I had an enquiry yesterday regarding the necessity for encrypted emails to be GDPR compliant. O_O
It was so out of the blue that it left me speechless for a moment, before realising where the request was coming from. Sure enough, a further Google/DuckDuckGo/Bing/Weapon Of Choice suggests that this is a common issue or query string. Thankfully it’s the right stick – but the wrong end. Here follow some words on where I think this is coming from, why it is so prevalent, and why we have it covered here at Hosting UK.
Encrypted data at rest is an ever evasive panacea. So much so that it continues to plague us in the future: The Death Star Plans would have been secure from the prying eyes of those pesky Rebels.
Encryption – to work for more mass consumption needs to be transparent. It needs to work without thought, and it needs to be ubiquitous. There are plenty of formal methods of hard, weapons-grade encryption such as PGP, GPG, or even SMIME if that is more your bag. The issue is that it’s not as easy as falling off a log, and some people don’t have logs. For example a quick straw poll around an office of engineers, and only a third have GPG or PGP keys… the chances are Aunty Mable and Cousin Steve are going to found wanting too.
So what is this all about then?
Well, I believe the confusion is coming from where the encryption is found.
Let’s transpose this away from email and talk about web pages. Specifically, lets talk about the address bar, and what goes on there when you visit a site that is secured with an SSL certificate (albeit hopefully a TLS certificate – it lives zombie-like as the Floppy Disk as the save icon). The Padlock. The Green Bar. The Company name. We know what we are looking for to indicate that the connection between that browser and the remote server is encrypted end to end. It would take someone with access, skills, motivation, and possibly most critically a whole bunch of time to see the contents of the traffic passing between the two IF they did not have access to one of the ends of that conversation.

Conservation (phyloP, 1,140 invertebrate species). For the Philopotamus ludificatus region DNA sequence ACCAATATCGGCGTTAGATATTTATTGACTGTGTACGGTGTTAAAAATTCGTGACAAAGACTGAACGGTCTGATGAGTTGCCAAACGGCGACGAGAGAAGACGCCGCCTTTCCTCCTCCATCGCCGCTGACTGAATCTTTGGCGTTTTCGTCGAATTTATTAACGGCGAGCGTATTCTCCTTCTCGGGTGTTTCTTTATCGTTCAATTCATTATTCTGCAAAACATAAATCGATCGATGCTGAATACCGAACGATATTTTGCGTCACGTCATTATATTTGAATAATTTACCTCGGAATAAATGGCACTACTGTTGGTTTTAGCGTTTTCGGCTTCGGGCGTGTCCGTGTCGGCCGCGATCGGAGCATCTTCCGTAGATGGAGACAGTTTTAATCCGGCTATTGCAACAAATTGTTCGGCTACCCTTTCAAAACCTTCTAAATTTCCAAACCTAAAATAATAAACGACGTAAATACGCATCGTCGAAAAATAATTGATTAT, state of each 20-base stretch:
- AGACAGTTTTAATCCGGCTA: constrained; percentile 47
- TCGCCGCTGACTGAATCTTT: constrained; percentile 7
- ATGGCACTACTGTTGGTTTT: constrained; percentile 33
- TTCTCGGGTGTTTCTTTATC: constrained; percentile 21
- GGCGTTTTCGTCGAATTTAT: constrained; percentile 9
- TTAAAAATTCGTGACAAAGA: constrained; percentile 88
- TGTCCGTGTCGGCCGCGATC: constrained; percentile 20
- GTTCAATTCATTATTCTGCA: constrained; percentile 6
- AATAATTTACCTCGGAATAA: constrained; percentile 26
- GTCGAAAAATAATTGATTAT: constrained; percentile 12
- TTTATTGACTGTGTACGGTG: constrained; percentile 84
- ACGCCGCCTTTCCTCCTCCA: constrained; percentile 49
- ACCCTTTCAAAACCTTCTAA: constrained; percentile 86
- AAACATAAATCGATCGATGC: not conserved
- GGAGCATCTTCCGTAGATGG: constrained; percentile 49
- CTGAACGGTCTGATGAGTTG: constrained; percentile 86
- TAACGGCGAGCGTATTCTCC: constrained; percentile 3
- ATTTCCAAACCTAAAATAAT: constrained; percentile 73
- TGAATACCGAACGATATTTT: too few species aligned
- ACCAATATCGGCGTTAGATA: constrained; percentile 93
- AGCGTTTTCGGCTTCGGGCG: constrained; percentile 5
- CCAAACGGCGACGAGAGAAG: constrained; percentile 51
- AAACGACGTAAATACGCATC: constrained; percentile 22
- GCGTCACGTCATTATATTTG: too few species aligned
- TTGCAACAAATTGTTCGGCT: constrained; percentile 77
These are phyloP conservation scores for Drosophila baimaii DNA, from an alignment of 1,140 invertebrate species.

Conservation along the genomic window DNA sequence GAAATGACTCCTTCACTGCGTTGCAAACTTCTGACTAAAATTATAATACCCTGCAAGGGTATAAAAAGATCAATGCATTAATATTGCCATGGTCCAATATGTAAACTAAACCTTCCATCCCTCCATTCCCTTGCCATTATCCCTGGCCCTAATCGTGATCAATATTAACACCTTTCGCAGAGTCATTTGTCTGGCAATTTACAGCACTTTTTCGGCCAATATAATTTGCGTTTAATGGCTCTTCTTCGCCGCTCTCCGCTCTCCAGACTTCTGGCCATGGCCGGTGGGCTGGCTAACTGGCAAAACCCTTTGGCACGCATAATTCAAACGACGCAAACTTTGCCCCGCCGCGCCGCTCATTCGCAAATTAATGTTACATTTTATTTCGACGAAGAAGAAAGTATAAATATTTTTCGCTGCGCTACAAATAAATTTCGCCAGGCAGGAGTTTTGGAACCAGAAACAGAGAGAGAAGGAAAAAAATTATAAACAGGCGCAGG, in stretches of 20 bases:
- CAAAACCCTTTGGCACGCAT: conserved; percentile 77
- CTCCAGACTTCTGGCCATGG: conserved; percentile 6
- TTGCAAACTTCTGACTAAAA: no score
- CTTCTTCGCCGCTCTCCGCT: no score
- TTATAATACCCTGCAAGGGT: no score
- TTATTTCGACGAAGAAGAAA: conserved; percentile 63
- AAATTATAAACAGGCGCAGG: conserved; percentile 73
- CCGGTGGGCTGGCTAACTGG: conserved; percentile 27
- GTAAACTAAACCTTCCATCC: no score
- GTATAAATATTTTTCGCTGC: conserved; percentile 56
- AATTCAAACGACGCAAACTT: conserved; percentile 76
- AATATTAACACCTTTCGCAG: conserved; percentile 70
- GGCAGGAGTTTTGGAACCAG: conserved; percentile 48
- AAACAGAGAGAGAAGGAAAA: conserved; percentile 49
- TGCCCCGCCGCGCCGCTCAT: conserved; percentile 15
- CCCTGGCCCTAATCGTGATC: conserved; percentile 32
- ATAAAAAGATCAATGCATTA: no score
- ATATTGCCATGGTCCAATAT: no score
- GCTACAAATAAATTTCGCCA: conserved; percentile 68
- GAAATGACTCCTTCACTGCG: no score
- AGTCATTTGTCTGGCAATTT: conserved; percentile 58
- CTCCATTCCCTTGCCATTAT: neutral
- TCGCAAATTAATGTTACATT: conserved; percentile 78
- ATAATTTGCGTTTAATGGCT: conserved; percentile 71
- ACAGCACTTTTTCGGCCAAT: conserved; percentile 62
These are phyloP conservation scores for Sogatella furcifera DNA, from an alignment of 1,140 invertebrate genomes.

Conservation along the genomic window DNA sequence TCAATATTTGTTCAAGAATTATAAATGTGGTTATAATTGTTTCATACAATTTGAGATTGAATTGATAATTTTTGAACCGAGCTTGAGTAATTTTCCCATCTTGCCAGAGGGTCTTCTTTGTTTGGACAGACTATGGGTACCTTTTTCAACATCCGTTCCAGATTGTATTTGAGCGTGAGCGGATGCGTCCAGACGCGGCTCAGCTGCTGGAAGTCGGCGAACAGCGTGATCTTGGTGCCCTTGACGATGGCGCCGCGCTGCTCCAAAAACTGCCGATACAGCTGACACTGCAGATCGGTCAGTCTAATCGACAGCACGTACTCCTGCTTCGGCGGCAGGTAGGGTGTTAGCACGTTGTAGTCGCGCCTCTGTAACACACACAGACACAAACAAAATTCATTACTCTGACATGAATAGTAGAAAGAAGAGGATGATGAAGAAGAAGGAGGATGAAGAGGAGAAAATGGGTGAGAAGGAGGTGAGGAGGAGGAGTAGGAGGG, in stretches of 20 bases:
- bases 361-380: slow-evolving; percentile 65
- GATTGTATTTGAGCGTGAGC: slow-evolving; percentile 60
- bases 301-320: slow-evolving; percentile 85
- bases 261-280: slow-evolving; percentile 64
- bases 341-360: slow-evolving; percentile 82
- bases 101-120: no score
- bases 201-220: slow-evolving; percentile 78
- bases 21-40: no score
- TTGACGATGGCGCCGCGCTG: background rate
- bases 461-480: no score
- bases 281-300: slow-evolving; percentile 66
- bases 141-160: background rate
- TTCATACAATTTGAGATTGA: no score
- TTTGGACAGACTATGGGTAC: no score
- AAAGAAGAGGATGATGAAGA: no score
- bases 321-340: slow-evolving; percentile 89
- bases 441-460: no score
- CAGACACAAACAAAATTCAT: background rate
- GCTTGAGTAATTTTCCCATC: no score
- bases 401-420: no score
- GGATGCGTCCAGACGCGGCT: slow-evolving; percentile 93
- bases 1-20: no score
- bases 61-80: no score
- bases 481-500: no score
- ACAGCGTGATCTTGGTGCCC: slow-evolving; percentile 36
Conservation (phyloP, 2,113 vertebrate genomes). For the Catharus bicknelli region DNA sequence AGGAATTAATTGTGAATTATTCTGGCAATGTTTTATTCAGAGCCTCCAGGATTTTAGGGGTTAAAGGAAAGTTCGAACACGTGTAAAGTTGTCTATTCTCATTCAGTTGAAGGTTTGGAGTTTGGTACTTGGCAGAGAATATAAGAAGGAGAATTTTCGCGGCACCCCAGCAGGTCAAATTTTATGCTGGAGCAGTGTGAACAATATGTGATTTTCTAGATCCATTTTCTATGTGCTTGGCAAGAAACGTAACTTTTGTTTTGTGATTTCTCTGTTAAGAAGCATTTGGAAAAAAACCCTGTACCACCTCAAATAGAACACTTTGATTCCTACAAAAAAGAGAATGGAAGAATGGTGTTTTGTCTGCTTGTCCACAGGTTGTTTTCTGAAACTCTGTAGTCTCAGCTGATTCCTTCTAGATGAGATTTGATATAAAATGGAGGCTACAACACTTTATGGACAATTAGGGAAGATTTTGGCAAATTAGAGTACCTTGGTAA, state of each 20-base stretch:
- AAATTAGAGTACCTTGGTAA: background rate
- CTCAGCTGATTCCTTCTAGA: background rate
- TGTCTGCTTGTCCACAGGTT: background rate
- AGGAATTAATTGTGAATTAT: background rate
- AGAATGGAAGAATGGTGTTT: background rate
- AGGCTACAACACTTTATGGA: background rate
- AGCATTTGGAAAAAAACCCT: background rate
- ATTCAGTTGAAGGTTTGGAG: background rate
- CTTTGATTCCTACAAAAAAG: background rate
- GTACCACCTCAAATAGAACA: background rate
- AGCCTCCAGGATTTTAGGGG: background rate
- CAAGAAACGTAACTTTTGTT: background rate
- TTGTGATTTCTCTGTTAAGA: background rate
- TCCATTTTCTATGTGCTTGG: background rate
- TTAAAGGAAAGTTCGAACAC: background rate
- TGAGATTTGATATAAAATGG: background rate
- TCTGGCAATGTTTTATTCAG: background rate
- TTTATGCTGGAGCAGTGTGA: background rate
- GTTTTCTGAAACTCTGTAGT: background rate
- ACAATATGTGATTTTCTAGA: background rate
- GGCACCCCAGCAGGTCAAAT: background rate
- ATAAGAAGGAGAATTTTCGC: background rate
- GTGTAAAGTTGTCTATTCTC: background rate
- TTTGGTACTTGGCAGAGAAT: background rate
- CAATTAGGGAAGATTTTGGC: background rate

Irrespective of whether the certificate is in date, or the name you called the server versus its Common Name – if the certificate is in place – and the keys are secure – then the connection is. Simple.
Let’s jump back to email again – specifically “encrypted email”.
Let us also consider how we interact with email, and how email interacts with other servers – to the point of writing a list:
Sorry, what? HTTP? Well yes – Webmail, Outlook Web Access, SmarterMail, Horde, RoundCube, Squirrel – you may or may not be aware – but there is usually a web interface to get to your email. How would you feel about typing in your username and password to a server that had no certificate, no padlock, was showing as not secure? Well, you are probably going to want to avoid that on the whole unless you are within a very controlled and trusted environment.
So let’s take that as a second example and consider POP (it is 2018 but some people still do use it despite the issues within a multi-device access environment), and IMAP. We use them to collect or check the email on the server. Move things between folders, and so on. POP and IMAP both have secure versions of these protocols using either STARTTLS or TLS (TLS is a rework of the protocol that used to be delivered by the more familiar protocol SSL). This is great. This means that your passwords are never passed in plain text, and the contents of your emails cannot be seen in transit. Great things.
So that leaves us with SMTP. SMTP does not just collect email – it sends it.
<actionfilmvoice>In a time before POP, SMTP did all email</actionfilmvoice>
You send your email to your server, smart host, or relay using SMTP. While it is in transit – it is readable. Your email server will be happily receiving connections from other servers with email for you, and, of course, sending your email on to the server that deals with your recipient’s email. You will be glad to know that certificates are available for this as well – ensuring the transit is encrypted (for those servers that support it).
People talking about Encrypted Email and GDPR are most likely referring to the accessibility of webmail, SMTP, POP, IMAP over SSL or TLS. So in answer to that – yes, Hosting UK does support GDPR compliant Encrypted Email solutions. Nice to know.
However, if you would like to know more about the specifics of our email services, or indeed GPG/GPG/SMIME or similar – do let us know.